Separate names with a comma.
Discussion in 'The Connoisseur' started by Shangas, Nov 30, 2010.
I would not like to be seen with my mouth on the end of that flask, considering it's shape........
I love the flask! I like to collect them. I keep one loaded with bourbon and one loaded with rum. Great for family functions!
Sure bums me out that TSA outlawed traveling with fluids over 3 oz. They make carrying a flask with anything in it an impossibility. If have to go to a package store at destination to put anything in it, might as well leave at home.
Ah...lad.... Keeping just plain water in a whiskey flask.... I can only share these immortal words from The Quiet Man:
Mary Kate Danaher: "Could you use a little water in your whiskey?"
Michaleen Flynn: "When I drink whiskey, I drink whiskey; and when I drink water, I drink water."
I'd like to revive this thread.
Saw a nice engraved hip flask the other day, and am thinking about purchasing one.
The romantic in me imagines hanging out with the guys at a brisk autumn sporting event, pulling the flask out of my A-2 jacket pocket, taking a pull and then offering it to my best pal.
Sounds very retro/vintage. I imagine younger guys looking on with envy tinged with respect for the “old school” aspect of the scene.
On the other hand, maybe I’d never (or rarely) use it and keeping it in shape and filled would be too much of a hassle. Not to mention the eye rolls from the boss. You know, maybe a hip flask is one of those things that sounds better in theory than it actually is in practice.
Do any of you use hip flasks? Worth it? Any practical advice?
Is there a gospel regarding what the contents should be? (No, I'm not thinking of using it for water.) I’m thinking JD. Though, having read the thread, I see at least one person advocating Brandy.
I too have always been intrigued by hip flasks, mostly the vintage engraved silver ones. Not so much the modern stainless steel advertising flasks. I've been intrigued by the vintage travel bars as well. But I have never owned either. As to why I haven't probably goes back to your quote above. Perhaps an interesting collectible though.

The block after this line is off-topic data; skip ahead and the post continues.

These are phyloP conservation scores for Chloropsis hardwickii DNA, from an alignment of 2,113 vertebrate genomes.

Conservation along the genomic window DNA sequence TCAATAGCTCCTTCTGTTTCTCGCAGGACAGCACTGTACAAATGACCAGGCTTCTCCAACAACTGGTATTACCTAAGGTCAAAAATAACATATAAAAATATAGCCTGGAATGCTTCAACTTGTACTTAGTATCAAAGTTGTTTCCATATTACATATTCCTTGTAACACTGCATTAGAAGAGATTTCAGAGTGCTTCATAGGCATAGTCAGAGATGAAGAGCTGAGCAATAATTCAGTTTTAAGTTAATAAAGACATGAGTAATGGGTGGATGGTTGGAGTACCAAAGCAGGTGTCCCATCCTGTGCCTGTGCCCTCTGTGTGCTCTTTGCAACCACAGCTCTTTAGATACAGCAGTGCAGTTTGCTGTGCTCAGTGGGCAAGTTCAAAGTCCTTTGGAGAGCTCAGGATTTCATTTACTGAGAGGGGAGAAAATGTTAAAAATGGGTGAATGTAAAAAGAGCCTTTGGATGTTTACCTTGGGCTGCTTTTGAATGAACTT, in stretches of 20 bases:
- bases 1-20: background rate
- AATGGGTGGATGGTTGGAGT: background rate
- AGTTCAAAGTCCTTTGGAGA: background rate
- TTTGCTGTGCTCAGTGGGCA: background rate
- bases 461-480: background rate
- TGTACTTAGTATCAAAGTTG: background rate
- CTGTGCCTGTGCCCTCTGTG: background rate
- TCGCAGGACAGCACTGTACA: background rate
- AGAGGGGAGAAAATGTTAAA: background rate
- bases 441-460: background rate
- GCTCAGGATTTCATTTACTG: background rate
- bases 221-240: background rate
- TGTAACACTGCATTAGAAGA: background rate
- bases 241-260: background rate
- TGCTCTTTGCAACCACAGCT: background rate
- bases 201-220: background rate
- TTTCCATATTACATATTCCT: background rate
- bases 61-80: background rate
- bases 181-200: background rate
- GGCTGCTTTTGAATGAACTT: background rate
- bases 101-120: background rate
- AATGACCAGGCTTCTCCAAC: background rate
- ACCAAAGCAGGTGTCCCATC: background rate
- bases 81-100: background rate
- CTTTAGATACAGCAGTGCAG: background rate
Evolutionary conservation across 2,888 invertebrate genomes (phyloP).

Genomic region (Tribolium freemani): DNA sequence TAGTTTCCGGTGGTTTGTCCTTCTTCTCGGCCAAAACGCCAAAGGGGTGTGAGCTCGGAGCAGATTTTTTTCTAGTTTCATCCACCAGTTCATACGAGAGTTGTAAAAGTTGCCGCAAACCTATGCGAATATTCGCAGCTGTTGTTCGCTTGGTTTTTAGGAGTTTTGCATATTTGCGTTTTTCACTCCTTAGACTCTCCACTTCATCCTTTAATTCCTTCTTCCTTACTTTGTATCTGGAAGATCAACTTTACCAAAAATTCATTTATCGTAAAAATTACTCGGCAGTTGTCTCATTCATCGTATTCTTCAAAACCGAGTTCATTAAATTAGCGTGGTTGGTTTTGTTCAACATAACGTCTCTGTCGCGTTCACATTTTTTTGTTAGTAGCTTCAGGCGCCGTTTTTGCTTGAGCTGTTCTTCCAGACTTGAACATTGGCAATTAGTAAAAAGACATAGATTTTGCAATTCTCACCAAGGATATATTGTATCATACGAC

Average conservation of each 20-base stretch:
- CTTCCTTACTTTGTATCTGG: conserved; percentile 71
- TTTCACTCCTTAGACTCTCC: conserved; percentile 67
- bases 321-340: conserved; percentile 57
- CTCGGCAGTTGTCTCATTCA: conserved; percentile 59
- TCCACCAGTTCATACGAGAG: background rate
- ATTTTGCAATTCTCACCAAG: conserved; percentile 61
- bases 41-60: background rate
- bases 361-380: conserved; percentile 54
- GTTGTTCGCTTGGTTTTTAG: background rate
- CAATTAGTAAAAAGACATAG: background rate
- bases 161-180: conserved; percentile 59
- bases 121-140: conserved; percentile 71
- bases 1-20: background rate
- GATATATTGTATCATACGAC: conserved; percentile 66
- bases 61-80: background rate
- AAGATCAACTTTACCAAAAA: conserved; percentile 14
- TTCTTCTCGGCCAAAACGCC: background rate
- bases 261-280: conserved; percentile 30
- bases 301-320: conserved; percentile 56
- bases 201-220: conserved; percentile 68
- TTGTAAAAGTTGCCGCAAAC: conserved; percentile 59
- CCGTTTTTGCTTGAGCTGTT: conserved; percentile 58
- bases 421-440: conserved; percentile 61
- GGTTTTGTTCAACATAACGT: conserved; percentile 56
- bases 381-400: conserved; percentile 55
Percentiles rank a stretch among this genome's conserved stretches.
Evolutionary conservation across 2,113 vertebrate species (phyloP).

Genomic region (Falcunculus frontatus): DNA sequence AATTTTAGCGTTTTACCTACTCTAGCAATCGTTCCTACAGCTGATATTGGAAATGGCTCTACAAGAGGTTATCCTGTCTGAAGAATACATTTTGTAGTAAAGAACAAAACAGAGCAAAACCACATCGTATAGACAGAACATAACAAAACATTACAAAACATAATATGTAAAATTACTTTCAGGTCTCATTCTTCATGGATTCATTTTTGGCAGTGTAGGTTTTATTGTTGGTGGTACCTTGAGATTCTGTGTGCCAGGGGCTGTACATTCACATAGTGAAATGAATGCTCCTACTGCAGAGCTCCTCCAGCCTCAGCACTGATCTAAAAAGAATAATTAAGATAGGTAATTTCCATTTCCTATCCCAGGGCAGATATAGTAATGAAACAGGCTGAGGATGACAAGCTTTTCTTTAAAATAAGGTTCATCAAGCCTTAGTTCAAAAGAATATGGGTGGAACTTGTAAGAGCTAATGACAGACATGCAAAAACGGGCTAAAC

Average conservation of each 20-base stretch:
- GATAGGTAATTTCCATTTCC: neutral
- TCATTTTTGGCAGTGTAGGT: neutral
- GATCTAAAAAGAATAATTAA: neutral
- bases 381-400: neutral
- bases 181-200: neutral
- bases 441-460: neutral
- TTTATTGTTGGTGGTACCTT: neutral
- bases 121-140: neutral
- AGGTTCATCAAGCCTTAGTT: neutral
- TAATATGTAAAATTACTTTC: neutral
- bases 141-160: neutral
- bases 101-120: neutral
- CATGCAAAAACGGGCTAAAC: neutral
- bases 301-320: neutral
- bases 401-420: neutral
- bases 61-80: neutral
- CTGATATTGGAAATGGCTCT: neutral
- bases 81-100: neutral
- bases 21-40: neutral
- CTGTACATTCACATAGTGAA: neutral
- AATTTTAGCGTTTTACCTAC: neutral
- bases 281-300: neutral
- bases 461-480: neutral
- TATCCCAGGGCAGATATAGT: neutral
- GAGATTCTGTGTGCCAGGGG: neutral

A Chinese steel hip flask works for me.
I received one as a gift many years ago and first thought - wow, cool, retro-looking gift and, then, thought, but when will I use it?
I've used it in two scenarios: one, on picnics (formal / informal ones) to make rum and cokes and, two, at a few outdoor events / fairs / racetracks where the few booze drinks available are hard to find and incredibly overpriced and under-boozed so we just buy some cola there and make our own rum and cokes, etc.
In those scenarios, it's come in handy and looks great. But away from then, I've never used it.
If you have a bar "area" at home, it could look nice being part of that look as well.
There's a hill near my house where I occasionally go to smoke a cigar, take in the view, and enjoy a little peace and quiet. I was thinking that might be a good occasion for a hip flask.
A pint will fit nicely inside your coat sleeve in season when attending a sporting event or movie, etc.
I have a couple of hip flasks and they can be handy at times. The issue I have is they empty much easier than filling them. I have to find my ittyy bitty funnel to load them up.
I use mine quite a bit. It works really well when I go to a social function/pot luck with a BYOB. I feel silly taking a full fifth of Scotch and then having to take the partial bottle home with me. I am too cheap to leave the damn thing especially as the host is probably not a Scotch drinker and I don't want to bequeath to them an expensive bottle. A full flask is more than enough to last me the night and is also a de facto cap on the amount I imbibe! It also adds an air of mystery as to what I am drinking.
Back home, after the funeral of a particularly well-respected family member or member of the community, the pallbearers will remain with the casket until it is lowered into the ground. Someone always has a flask to pass around while waiting and sharing memories of the departed. These are typically small flasks, maybe 6 ounces at most, most-often filled with bourbon or Irish whiskey. I've never known anyone to use the flask carried at funerals at any other time.
Many of us have flasks for other uses as well. These tend to have a capacity of 12-16 ounces; most of the ones I see any more are stainless steel. Many folks just carry a pint or half-pint bottle. When I carry a flask, it is a battered pewter flask that has been my traveling companion for decades. Contents are normally spirits of some kind, to suit the tastes of the carrier.
Mine is a plebian palate: Evan Williams Kentucky straight bourbon. Cannot quite bring myself to pour Maker's Mark inside a flask.